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Waterloo

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He’d suspected something was wrong for a while, but it was not until the Archbishop approached with the crown that the Master realised just how wrong things were.

He excused himself from the coronation before things could develop any further and, whilst they were still making a fuss, slipped off to where his TARDIS was camouflaged as a grandfather clock in the main corridor. From there it was a small matter to trace the closet equivalent version of the Doctor’s TARDIS, which was parked three years in the past on the planet Balcairn. Not a planet most people relished going to — its people were essentially giant otters in flares and their constant whistling was rather grating for even the sanest visitor - but not far away at all.

There really was no excuse, the Master thought sourly, as he set the co-ordinates and sent the TARDIS spinning into the vortex. What did the Doctor think he was playing at?

At Balcairn, the TARDIS disguised itself as a giant statue of Benny Andersson, several yards away from the Doctor’s absurd police box, which was not so much parked, the Master noted, as abandoned. It leant slightly to one side and the doors swung open invitingly. It could, of course, be a trap, but the Doctor was not well known for entrapment, and so the Master pushed his way past the crowd of Balcairnese gathered around his TARDIS, and through the open doors of the Doctor’s.

The console room was empty, but a quick glance at the main screen told him that the Doctor was two floors down and that his two current pets were in the next room. As he watched, the pair of dots moved out into the corridor.

“…but what’s wrong with him?” the girl’s voice said as she came into audio range. “Haven’t you got any idea?”

“No, I haven’t,” the boy said. “I didn’t even know he could get-”

They turned into the console room and the boy stopped abruptly and the girl said, “Oh no. Not you again.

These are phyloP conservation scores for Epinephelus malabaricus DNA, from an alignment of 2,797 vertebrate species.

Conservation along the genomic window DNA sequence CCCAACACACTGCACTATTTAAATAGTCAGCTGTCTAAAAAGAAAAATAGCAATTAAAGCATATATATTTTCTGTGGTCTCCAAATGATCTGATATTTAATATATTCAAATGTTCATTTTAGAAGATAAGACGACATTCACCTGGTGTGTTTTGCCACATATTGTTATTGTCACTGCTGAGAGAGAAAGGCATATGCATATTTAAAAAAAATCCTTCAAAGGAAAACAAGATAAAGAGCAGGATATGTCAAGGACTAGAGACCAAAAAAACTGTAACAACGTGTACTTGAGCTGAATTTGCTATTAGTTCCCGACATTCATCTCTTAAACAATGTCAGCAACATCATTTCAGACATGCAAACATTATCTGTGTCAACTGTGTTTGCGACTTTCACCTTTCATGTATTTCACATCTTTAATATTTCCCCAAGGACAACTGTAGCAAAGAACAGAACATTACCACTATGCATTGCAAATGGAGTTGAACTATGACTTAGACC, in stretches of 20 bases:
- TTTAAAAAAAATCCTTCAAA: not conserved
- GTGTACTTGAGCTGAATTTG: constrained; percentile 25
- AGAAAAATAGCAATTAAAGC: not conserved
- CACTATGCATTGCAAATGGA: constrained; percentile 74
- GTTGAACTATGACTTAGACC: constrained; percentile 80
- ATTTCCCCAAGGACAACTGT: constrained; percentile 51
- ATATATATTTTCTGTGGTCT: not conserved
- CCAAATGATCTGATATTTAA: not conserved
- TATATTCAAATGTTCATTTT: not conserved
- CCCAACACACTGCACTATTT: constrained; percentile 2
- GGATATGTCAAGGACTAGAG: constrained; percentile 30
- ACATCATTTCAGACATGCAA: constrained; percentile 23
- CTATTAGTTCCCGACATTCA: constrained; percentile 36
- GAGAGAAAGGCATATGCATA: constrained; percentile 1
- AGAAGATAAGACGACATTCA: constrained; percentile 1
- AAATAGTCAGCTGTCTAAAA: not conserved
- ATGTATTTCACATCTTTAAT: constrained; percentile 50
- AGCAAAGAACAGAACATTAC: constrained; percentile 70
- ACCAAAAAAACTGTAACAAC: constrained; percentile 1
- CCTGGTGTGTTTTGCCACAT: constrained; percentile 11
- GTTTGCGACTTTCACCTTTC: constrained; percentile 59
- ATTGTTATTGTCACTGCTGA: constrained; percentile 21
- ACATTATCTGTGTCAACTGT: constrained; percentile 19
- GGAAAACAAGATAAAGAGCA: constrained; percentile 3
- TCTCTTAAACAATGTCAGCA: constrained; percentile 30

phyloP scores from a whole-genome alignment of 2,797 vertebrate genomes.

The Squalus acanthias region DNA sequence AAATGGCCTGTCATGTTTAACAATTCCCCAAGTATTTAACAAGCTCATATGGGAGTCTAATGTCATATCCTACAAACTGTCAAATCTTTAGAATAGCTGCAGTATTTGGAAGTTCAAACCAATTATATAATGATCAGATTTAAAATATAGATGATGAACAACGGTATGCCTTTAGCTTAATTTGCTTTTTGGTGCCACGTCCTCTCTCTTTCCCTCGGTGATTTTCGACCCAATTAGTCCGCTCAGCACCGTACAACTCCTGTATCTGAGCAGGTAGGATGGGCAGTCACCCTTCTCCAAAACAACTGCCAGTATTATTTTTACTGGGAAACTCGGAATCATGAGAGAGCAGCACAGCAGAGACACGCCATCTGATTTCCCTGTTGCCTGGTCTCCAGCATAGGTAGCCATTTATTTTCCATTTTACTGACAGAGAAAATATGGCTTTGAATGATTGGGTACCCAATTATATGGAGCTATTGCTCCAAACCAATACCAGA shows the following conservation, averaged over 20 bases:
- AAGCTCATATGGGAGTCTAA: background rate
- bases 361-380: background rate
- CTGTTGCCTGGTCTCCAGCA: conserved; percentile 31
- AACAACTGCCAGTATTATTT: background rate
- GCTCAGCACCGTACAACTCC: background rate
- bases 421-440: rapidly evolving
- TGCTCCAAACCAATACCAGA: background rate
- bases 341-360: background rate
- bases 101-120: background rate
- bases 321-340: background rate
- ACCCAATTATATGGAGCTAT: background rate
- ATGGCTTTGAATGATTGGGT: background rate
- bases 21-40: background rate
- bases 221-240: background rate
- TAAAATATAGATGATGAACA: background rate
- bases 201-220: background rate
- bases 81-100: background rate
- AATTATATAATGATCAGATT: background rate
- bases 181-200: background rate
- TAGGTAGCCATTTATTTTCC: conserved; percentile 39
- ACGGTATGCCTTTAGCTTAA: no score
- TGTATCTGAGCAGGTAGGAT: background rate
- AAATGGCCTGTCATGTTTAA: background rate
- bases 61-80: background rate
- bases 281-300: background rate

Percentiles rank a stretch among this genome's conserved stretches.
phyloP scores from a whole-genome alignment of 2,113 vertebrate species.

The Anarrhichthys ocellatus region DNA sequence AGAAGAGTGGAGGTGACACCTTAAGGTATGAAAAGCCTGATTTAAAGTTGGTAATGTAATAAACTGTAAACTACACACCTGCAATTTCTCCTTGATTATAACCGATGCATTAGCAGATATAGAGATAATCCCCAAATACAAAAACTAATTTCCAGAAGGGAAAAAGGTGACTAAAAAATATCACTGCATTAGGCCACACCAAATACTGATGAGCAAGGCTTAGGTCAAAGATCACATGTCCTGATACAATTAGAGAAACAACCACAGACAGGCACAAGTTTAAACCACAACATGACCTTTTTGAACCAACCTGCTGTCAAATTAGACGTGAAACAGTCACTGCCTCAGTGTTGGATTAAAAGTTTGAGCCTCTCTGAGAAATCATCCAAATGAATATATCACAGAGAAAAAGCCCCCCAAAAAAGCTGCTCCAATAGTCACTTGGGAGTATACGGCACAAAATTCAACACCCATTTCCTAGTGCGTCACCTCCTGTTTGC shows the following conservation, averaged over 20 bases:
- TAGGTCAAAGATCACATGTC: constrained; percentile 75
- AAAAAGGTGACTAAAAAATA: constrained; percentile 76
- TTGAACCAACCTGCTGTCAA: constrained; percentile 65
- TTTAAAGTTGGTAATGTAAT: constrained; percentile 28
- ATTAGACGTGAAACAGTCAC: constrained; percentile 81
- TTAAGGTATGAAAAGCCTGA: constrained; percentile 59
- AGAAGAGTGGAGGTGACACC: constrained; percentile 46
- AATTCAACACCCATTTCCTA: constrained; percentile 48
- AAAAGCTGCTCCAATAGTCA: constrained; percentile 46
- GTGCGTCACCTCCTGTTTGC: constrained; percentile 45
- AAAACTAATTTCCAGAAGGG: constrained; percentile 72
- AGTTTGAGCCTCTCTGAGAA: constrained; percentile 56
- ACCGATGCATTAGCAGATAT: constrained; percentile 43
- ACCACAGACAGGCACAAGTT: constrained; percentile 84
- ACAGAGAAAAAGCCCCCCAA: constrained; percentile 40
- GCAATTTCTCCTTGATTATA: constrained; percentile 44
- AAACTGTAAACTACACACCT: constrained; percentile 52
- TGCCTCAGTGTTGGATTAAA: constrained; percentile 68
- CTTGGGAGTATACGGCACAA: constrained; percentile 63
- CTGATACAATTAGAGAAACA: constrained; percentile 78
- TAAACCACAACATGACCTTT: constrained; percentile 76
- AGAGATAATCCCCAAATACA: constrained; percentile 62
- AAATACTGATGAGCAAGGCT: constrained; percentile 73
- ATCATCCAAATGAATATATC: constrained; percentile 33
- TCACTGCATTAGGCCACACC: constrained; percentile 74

The Master smiled and raised a gloved finger to his lips. “I was never here,” he said, and then, just for good measure, stunned them both and locked them in a stasis wardrobe.

He found the Doctor in hat and stripy pajamas wandering around what appeared to be his bedroom. He looked slightly pale, but otherwise perfectly fine, except that he was engaged in a furious argument with the wall.

“Doctor?” the Master said, gently, and then, when the Doctor continued to rant about how he had definitely reached the wicket before the wall bowled him out and it was simply preposterous to suggest otherwise, “Doctor, are you all right?”

“Hmm? Yes, I’m fine, thank you, Celia,” the Doctor said and fainted.

*

It took the Master three days to nurse him back to health, and the TARDIS heating systems failed on the first. In his own ship, it would have taken the Master less than an hour to fix such a minor problem, but the Doctor had clearly made several modifications to his boiler over the years. After being almost electrocuted twice and actually electrocuted once, the Master decided to leave it to sulk. There was a small battery powered alarm clock on the Doctor's bedside table, which crowed like a rooster at 7am and the Master spent an enjoyable afternoon taking it to pieces and rebuilding it as a rudimentary heater.

The Doctor, meanwhile, spent his time veering between delusion and unconsciousness. His mind was completely locked and, in less forgiving moments, the Master wondered whether he might be adopting this ludicrous invalid pose as a joke. In his less forgiving moments, he also considered fucking the Doctor’s body in payment, but with his mind closed it would just be a body like anyone else’s - sweaty and ill and unresponsive - and, mostly, the Master didn’t think he was that desperate. Mostly. Sometimes his hand started stroking the Doctor’s hair of its own accord, but he put a stop to that as soon as it came to his attention. Sleep-deprivation did funny things to your mind.

He was certainly not at his best after almost seventy-two hours of wakefulness, but there was no mistaking the sudden mess of thought as the Doctor slid back into consciousness. Pleasure and confusion and, yes, a slight tingling of fear, heightened to a deliciously heady level by almost physical contact. He was leaning against the Master’s arm, and, as he woke properly, his mouth moved against the Master’s shirtsleeve, almost like a kiss. Oh yes, the Master thought. It had definitely been worth it.

Carefully, the Doctor peeled his face away from the shirt, leaving behind a rather unpleasant string of saliva. He rubbed his hand across his face and then, frowning, reached out to touch the damp smear left in the silk.

The Master raised his eyebrows, and the Doctor shook his head.

“I’m sorry,” he said, slowly. “I appear to have ruined your shirt.”

“It’s not one of my favourites.”

“What happened to your jacket? Aren’t you cold?”

“You were sick on it,” the Master explained. “About two days ago.”

“Oh. Sorry.”